Spring has sprung, but ice still a problem

Amy Poppinga

Amy Poppinga

“Anywhere where there is weather like we have in South Dakota, any sidewalks – on campus or off – are potentially dangerous,” said Dr. Rick Holm, the medical editor of the On Call television program.

Due to the current melting and freezing cycle, Brenda Andersen, the associate director at Student Health, said the clinic is beginning to treat more ice-related injuries again after a small lull. At least one to two patients come in a week after a fall, she said.

Recently, Andersen had a student who could not move their elbow after a fall. Luckily, the elbow ended up not being broken.

Other students have met similar fates. Nicole Hansen, a sophomore animal science and pre-veterinarian major, has a friend who fell on the ice while walking to class last year. Hansen’s friend, who is no longer a student at SDSU, fractured her wrist, forcing her to wear a brace and resulting in several doctor visits.

Despite these injuries on campus, Holm, who regularly jogs on campus, does not feel that the physical plant should be blamed. He said that even if the sidewalks are cleaned off well, they would not be completely safe.

“We can ask the physical plant to do as well as they can,” he said. “My sense is they do an excellent job? It is extremely well compared to other places in the community.”

Lynne Finn, the assistant director of the physical plant, said the plant tries to prevent ice from forming on the sidewalk by pushing the snow a couple of feet away from the sidewalks, which prevents the melting snow banks from draining onto the sidewalks.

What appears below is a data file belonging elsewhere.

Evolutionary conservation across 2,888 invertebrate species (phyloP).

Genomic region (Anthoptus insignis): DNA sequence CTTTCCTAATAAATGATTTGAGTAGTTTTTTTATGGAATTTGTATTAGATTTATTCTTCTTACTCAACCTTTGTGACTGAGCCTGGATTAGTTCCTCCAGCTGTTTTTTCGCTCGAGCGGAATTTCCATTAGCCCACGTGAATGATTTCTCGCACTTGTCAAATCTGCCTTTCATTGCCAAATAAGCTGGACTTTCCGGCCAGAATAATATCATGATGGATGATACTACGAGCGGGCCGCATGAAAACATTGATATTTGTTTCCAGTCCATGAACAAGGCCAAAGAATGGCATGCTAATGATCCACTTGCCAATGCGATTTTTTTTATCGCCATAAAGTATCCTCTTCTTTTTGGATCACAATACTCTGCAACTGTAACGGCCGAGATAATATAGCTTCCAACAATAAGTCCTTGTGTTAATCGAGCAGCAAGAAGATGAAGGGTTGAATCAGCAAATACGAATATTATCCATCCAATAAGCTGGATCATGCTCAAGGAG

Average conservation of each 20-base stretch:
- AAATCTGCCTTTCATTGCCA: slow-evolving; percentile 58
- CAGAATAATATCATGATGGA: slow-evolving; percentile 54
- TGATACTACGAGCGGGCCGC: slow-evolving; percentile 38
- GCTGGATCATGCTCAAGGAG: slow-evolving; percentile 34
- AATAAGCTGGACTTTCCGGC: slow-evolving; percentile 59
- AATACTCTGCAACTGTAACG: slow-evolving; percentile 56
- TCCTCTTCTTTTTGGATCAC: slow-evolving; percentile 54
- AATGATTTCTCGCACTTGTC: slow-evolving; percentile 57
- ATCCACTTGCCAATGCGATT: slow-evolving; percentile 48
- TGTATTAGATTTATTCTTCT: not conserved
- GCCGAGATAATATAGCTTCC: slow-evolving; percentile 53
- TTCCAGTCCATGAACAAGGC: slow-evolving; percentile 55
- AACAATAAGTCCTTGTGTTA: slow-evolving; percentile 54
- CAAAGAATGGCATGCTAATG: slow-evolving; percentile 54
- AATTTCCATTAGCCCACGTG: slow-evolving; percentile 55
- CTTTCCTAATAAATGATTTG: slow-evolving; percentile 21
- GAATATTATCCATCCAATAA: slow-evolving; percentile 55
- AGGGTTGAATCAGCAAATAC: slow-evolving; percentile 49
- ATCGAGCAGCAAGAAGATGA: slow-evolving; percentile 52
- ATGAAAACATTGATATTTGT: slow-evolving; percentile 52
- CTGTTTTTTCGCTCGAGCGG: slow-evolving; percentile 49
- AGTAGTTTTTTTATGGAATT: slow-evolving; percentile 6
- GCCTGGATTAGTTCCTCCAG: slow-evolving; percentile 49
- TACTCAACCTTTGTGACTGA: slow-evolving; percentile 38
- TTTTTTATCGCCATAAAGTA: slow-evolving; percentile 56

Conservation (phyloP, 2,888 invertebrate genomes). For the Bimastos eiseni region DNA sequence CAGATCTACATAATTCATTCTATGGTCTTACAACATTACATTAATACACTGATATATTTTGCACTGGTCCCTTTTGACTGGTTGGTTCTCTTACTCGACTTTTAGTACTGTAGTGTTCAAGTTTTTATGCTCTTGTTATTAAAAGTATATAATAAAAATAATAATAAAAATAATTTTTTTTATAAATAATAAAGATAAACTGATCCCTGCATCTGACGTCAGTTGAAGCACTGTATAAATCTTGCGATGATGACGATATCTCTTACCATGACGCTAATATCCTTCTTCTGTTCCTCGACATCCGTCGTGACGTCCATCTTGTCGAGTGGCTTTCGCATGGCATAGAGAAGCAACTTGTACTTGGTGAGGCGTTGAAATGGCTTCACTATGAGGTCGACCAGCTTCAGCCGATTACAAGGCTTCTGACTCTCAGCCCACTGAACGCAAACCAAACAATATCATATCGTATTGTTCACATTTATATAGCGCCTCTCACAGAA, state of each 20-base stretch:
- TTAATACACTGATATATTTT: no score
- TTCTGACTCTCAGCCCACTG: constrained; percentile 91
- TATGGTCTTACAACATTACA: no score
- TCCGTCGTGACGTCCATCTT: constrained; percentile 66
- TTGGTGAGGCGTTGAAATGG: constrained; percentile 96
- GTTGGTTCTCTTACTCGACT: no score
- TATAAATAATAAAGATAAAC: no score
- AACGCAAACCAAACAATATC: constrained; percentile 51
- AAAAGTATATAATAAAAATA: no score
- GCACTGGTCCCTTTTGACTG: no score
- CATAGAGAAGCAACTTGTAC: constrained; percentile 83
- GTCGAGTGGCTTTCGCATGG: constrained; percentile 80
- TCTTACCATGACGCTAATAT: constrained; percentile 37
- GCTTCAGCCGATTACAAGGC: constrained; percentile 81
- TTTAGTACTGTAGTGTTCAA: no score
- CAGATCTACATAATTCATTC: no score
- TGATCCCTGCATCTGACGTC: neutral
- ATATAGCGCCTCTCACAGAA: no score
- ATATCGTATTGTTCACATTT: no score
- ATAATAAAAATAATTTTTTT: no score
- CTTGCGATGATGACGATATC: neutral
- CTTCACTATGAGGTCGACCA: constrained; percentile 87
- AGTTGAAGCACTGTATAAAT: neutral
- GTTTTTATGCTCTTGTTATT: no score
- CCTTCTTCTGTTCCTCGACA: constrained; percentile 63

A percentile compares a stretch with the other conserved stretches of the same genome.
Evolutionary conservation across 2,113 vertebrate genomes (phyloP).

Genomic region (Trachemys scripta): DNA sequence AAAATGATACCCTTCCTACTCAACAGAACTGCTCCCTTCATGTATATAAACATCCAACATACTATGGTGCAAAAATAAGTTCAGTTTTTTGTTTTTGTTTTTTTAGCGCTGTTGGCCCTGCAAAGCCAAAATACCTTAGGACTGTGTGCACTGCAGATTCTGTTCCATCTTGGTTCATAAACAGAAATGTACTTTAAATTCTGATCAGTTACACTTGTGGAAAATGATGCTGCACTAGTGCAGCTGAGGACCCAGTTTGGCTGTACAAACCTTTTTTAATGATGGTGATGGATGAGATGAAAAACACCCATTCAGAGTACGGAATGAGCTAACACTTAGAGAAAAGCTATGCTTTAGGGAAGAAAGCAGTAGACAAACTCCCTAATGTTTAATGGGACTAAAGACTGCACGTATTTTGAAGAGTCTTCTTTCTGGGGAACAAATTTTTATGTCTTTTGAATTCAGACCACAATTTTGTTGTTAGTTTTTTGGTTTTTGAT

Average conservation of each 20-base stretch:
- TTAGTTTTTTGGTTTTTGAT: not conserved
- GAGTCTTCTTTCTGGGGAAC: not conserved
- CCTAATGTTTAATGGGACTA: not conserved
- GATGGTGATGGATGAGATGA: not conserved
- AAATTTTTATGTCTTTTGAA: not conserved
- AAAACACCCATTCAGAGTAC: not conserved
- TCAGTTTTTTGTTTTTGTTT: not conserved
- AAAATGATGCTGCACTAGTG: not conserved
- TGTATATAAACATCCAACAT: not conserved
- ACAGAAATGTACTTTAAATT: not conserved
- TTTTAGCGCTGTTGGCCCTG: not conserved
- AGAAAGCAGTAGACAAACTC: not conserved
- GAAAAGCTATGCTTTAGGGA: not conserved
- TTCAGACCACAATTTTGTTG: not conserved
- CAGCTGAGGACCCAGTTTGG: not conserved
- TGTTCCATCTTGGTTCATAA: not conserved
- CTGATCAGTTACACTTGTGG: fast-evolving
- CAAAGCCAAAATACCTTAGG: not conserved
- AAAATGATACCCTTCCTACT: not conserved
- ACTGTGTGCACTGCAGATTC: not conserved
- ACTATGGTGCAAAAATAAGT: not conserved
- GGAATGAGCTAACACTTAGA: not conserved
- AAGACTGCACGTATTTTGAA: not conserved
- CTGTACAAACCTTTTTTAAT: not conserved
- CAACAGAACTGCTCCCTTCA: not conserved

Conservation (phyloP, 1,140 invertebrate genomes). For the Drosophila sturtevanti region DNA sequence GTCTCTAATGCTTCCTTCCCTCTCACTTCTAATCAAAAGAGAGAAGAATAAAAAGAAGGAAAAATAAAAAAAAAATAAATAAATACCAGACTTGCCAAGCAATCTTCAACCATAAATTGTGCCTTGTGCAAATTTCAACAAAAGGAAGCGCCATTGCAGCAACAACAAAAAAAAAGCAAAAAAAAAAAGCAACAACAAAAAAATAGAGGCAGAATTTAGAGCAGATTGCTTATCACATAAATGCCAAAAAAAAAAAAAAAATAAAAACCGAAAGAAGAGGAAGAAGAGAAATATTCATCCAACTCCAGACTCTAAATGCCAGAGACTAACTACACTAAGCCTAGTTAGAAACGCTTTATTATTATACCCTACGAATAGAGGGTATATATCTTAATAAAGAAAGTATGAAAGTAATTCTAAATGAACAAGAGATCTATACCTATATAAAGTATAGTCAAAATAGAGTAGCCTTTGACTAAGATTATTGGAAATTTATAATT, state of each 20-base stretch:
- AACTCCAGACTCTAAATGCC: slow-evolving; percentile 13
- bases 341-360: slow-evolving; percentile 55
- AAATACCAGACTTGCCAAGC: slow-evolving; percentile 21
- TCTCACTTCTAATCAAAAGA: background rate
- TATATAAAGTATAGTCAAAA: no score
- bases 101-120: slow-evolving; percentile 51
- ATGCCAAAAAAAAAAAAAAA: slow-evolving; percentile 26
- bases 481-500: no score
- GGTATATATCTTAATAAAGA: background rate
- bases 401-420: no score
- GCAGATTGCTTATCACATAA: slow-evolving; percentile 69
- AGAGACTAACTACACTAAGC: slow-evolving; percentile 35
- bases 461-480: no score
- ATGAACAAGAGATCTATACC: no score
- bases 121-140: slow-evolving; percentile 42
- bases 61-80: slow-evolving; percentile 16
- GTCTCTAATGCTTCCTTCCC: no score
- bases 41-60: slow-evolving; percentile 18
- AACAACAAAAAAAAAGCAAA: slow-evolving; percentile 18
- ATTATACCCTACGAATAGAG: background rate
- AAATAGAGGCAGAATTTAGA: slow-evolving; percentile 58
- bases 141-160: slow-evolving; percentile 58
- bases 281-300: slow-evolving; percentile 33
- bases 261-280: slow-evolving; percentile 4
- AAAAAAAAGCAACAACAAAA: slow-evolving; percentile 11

Still, there are a few spots that students would like to be cleaned off better. Hansen said there is a patch of ice outside the fire escape door of Pierson Hall, and she said that sometimes the sidewalk from Pierson to the Rotunda can be icy.

Dixie Kittelson, a sophomore nursing major, said the sidewalk that is a steep hill outside of the Dairy Microbiology building is sometimes icy in the early mornings. She did point out, though, that the physical plant usually fixes the problem right away.

Holm said the danger of falling on the ice is especially great for the elderly and those people who do not have good balance or their weight or bones are challenged.

Common injuries from falling on ice are sprained ankles, wrist fractures, upper extremities fractures, knee sprains, hip fractures and head injuries, said Dr. Mary Helen Harris, a Trauma 5 physician at Sanford Hospital.

Depending on the fall, these injuries could become very costly, Andersen said. A contusion, or bruise, is reasonable with the student only needing to use ice and Ibuprofen, but back pain from a fall can be expensive. X-rays, chiropractors, specialists and physical therapist visits may all be needed, she said.

Harris agreed. She said if the fall lands a person in the emergency room, that in itself is expensive, and of course, there will be follow-up visits, possibly surgery and operating room costs or the cost of a cast if a bone needs to be set.

Working in an emergency room, Harris sees several cases of ice related injuries a day, and she said that acute care clinics also see several fall victims each day.

Ice-related falls typically occur when snow covers the ice or when snow melts during the day and creates ice at night. Some people do not watch where they are walking and people are busy with their cell phones, said Andersen.

To prevent these falls, Harris recommends wearing shoes with good traction, and if walking for a long distance or for exercise, she recommends walking during the day.